Today (Dec. 29th) in 1845, Texas was admitted into the United States as the 28th state.

After gaining independence from Spain in the 1820s, Mexico welcomed foreign settlers to Texas which was sparsely populated at that time. A large group of Americans led by Stephen F. Austin settled along the Brazos River. The Americans soon outnumbered the resident Mexicans, and by the 1830s attempts by the Mexican government to regulate these American communities led to rebellion.

In March 1836, in the midst of armed conflict with the Mexican government during the The Texas Revolution (October 2, 1835 – April 21, 1836), Texas declared its independence from Mexico and became an independent Republic.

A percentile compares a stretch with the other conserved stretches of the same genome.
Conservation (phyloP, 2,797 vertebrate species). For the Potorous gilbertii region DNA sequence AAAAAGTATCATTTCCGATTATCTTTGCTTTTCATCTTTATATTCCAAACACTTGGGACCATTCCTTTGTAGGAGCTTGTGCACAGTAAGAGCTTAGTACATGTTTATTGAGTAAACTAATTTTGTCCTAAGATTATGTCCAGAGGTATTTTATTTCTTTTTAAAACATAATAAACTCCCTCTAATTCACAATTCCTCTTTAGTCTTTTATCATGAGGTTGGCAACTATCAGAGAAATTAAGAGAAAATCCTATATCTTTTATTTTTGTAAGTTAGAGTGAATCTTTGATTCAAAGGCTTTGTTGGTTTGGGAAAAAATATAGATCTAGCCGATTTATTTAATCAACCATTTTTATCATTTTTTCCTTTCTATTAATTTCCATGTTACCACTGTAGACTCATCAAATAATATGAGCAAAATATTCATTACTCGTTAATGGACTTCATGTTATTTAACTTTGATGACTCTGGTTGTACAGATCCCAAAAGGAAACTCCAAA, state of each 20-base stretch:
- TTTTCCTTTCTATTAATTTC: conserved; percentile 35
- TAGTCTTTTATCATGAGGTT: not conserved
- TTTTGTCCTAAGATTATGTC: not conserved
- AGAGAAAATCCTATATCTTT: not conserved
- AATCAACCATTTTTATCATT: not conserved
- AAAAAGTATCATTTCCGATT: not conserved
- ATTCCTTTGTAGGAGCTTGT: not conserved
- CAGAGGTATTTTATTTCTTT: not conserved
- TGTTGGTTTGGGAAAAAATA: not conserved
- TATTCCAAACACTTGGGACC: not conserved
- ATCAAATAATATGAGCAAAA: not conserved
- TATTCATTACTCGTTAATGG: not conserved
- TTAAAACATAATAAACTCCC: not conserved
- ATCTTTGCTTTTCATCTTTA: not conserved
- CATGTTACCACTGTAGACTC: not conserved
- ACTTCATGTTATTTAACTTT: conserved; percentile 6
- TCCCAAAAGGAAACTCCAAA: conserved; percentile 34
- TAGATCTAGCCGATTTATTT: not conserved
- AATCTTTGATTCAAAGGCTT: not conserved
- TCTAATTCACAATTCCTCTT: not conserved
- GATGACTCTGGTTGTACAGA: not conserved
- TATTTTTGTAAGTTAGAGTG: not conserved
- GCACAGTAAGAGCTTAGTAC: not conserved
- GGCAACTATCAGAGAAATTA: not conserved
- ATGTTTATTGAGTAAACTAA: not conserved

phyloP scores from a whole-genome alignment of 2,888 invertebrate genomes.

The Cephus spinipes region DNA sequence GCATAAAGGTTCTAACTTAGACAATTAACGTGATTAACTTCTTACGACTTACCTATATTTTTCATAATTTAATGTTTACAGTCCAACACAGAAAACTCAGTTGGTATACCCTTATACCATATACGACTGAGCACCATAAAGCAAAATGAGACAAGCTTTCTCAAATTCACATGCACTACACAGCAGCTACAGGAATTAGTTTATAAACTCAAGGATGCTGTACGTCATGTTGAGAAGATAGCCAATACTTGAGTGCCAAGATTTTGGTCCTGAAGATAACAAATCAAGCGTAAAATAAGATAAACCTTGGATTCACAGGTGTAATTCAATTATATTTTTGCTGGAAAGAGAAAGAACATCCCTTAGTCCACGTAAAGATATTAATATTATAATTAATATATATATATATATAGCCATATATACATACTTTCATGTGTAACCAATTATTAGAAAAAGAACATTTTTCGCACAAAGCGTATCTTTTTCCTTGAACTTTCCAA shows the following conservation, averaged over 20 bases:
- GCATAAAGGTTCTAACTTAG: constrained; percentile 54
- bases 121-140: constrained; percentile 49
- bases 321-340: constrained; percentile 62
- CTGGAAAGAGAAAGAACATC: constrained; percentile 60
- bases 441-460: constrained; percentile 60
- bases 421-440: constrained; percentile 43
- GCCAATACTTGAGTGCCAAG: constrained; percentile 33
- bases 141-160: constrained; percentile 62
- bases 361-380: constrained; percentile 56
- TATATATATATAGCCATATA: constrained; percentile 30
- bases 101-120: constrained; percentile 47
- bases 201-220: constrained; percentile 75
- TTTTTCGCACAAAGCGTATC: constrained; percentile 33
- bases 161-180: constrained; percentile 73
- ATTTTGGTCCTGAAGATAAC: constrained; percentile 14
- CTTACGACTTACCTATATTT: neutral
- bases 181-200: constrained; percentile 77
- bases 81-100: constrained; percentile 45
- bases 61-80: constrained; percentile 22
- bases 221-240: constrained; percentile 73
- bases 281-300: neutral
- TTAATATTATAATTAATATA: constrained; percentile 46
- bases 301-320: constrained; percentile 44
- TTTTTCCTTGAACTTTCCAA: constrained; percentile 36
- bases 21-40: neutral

After the War, intermittent conflicts between the two countries continued into the 1840s.

Six months after the congress of the Republic of Texas accepts U.S. annexation of the territory, Texas is admitted into the United States as the 28th state on December 29th, 1845.

The state's annexation then set off a chain of events that caused the Mexican–American War in 1846. The Mexican–American War was an armed conflict between the United States of America and the United Mexican States from 1846 to 1848. The 1848 Treaty of Guadalupe Hidalgo ended the war. The United States received the disputed Texas territory, as well as New Mexico territory and California.